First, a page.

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  • Post Time Posted March 05, 2019
If you’re frequently checking out cannabis CanCon on Twitter, your feed will eventually find a retweet or original post courtesy @TrinaFraser1, aka Trina Fraser, a partner at Brazeau Seller Law in Ottawa. A lawyer at the firm for 19 years, she’s recently gained social media (and IRL) acclaim for specializing in legal issues in the Canadian cannabis space.

What began as a kind gesture to help a cousin soon took over Fraser’s career, so much so that her client base is brimming with licensed producers, applicants to the federal program and retailers in the cannabis space. We wanted to know more about Fraser’s unique scope, so we caught up with her recently. The following is a transcript of that interview.

How did you first get interested in learning more about cannabis from a legal perspective?

In 2013, my cousin asked me to watch a new CNN documentary by Sanjay Gupta called Weed, which focused on a little girl called Charlotte Figi. She has Dravet syndrome, a really severe form of intractable epilepsy, and my cousin’s son also has Dravet syndrome. We watched how CBD oil, from cannabis, helped Charlotte so much, and we started to talk about how the same thing could help our family. We needed to get this specific strain, called Charlotte’s Web, and it was in Colorado and it was complicated, so I helped out by learning the regulatory and legal framework of what Health Canada had at the time for medical marijuana.

As I got into cannabis, I realized there were very few legal firms that were publicly stating that they advise on cannabis matters. So this was an obvious opportunity and I started to specialize in cannabis law.

And you started getting calls from existing clients or new clients you never heard of before, ringing you up non-stop?

I definitely had existing clients wanting to know about investing or being a key part of a cannabis company. I started getting referred from client to new client, and soon, since no one was really working in the cannabis space. I got retained by applicants who produce cannabis, and some of those licensed applicants are still my clients. When I started learning about this space, the industry was all so new, and believe me, I had to do a lot of reading of regulations, policy frameworks, day and night. 

So beyond reading up on the legal issues, how do you hone your expertise in cannabis legal matters?

I always found a benefit in conversations with those in the industry, and I started to expand my network and learn something from everyone I met. I would also do my best to make time for journalists, which helps raise my profile, and then I started speaking at events and conferences. Heck, I’ve asked Health Canada reps if we could meet for 10 minutes at a Starbucks, because I have a quick question or two.

Is there a gap between the need for more cannabis lawyers and the lack of legal professionals in this space in Canada? Is that gap being addressed somehow?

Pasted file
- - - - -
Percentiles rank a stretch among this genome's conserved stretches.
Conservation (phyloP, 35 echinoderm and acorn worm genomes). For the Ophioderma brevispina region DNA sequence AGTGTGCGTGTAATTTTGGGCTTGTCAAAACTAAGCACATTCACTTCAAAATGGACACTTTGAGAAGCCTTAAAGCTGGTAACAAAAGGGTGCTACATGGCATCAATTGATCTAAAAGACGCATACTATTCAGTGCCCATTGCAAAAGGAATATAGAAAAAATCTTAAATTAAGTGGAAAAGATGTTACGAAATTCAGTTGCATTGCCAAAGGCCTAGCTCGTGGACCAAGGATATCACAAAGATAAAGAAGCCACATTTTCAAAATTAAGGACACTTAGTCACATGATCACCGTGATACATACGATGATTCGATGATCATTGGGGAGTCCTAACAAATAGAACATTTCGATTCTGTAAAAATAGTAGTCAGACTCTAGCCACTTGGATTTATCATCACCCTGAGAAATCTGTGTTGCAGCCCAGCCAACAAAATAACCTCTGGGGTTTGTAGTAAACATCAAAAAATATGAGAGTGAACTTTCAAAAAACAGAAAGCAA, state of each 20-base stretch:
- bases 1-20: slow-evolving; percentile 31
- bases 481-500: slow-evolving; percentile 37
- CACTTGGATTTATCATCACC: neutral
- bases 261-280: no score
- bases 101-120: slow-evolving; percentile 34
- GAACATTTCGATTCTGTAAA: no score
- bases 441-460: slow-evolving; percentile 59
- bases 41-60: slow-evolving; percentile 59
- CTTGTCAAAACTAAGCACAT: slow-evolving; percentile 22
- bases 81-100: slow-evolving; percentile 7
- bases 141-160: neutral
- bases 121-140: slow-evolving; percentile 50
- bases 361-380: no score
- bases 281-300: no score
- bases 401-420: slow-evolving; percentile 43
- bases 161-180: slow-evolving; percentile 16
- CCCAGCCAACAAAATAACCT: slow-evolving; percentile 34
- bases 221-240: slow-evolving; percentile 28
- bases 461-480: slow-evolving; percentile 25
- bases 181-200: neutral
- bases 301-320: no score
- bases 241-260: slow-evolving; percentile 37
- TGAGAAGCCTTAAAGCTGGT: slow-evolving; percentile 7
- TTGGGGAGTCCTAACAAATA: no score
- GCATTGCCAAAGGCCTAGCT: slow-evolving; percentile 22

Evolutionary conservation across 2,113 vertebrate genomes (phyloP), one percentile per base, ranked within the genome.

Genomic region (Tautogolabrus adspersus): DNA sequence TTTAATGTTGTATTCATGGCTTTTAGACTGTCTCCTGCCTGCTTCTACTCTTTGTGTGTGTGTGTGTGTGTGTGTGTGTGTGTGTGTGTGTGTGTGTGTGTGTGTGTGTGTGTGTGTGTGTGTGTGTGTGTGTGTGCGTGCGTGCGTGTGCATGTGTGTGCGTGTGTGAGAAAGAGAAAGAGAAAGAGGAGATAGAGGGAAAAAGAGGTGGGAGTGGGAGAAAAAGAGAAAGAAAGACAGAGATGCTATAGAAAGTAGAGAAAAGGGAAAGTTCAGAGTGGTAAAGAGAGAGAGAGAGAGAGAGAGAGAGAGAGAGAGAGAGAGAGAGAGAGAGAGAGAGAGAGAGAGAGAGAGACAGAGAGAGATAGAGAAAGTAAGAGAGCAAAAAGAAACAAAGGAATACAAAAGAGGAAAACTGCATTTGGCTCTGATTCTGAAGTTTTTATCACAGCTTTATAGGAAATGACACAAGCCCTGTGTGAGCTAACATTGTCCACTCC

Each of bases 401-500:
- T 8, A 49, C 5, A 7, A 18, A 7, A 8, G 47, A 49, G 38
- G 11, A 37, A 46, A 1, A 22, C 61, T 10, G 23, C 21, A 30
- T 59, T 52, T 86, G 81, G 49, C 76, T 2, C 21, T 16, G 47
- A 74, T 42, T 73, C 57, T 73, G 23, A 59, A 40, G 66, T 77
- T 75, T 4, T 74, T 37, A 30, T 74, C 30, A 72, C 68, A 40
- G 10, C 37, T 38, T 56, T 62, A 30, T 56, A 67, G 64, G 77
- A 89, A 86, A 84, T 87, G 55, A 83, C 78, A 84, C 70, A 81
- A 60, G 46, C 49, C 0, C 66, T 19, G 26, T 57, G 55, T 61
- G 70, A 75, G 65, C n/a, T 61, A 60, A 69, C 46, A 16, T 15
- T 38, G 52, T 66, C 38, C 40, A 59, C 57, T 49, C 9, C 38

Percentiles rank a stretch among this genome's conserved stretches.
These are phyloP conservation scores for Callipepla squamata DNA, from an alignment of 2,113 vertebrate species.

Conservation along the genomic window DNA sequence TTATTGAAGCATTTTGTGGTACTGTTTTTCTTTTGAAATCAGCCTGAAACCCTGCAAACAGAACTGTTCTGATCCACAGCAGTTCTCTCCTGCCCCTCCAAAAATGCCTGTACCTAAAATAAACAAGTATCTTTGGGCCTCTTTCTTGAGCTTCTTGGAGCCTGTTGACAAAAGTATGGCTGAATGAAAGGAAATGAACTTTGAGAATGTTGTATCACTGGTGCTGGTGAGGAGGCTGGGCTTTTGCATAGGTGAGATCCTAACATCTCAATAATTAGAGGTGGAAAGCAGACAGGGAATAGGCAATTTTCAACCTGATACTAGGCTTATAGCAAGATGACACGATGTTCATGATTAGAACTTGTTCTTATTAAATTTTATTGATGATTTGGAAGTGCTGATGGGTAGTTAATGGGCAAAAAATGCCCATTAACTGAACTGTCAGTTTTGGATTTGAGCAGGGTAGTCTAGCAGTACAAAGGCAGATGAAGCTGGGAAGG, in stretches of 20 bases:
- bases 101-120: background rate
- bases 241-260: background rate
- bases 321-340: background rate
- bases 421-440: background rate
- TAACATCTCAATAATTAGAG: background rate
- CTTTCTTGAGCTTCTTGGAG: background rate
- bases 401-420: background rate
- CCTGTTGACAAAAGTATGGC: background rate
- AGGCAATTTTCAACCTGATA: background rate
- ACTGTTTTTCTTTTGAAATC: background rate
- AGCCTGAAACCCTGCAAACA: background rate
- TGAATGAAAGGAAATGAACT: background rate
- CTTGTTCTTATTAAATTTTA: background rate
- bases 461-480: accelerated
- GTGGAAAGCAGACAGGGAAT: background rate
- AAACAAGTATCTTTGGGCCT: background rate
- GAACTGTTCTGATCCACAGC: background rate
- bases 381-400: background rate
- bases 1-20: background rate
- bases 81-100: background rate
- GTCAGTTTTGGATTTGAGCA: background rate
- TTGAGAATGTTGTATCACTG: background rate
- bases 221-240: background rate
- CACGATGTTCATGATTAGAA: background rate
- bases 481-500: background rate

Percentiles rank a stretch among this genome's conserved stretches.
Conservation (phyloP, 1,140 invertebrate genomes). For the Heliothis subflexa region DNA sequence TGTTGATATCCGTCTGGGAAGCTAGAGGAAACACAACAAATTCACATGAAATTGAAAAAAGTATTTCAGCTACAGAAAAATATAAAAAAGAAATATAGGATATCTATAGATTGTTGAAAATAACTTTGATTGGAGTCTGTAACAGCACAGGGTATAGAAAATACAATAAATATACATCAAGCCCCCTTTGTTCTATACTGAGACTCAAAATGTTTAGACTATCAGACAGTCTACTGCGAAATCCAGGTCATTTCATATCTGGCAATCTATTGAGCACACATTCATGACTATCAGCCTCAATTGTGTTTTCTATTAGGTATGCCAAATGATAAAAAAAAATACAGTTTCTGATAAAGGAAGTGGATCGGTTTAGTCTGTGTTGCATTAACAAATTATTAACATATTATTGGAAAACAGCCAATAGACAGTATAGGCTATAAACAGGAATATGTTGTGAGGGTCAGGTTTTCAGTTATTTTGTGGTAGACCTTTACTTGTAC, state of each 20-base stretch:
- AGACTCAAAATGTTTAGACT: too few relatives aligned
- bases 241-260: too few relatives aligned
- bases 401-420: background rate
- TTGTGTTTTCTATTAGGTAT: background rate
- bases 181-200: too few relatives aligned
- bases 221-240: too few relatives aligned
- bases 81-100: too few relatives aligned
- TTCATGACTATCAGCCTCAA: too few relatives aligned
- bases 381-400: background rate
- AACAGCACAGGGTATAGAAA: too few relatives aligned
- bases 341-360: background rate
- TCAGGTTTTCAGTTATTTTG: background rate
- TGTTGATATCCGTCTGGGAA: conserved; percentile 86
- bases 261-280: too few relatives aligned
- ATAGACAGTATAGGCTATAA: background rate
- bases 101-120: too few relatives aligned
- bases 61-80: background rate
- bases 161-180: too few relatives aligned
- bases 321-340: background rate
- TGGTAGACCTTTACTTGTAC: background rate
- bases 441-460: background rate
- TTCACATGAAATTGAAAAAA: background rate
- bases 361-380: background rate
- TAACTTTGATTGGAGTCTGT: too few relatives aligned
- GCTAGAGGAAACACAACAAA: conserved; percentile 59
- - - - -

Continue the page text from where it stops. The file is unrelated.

I’ve seen how many law firms are pursuing this sector and each can boast an angle that can be different from another, like specializing in securities or regulatory or even real estate. To be honest, if a law firm hasn’t started looking to the cannabis industry then they’re not thinking strategically.

I think I’m only going to see a rise of the three main types of clients I have: licensed producers of cannabis, companies in the application system right now, and retailers involved in cannabis. There’s lots to work out with licensing and promotional restrictions and regulatory compliance.

Is there anything you’re particularly proud of accomplishing in the past five years?

I have been involved in advocacy work related to Health Canada, where I’m trying to move the needle on regulations and make principle submissions to them on why certain things are not permissible, and what should be permissible. For instance, the newest version of the Cannabis Act implemented some issues we wanted addressed. Look at pre-rolled joints. That wasn’t in the first draft of the Act but we had a conversation with Health Canada from a medical point of view – for those suffering from arthritis and Parkinson’s, they don’t have the dexterity to roll dried-bud and so if a joint is the method of consumption that works best to alleviate their condition’s symptoms, we had to see pre-rolled joints available to purchase. It’s all about product consistency across the board.

From a legal standpoint, what has been frustrating for you to watch in terms ofhow The Cannabis Act has rolled out?

What’s most frustrating to me is the taxation of medical cannabis. It’s actually infuriating. Yes, it’s always been subject to GST which we also had an issue with from day one, and then to add this excise duty of 10%? And also, low THC would be exempt from the excise duty, so it’d basically be hemp. The government is saying to 340,000 Canadian medical-cannabis patients that it doesn’t believe you are truly using it for medical purposes so we’re putting a sin tax on your medicine. 

References:
  1. https://twitter.com/trinafraser

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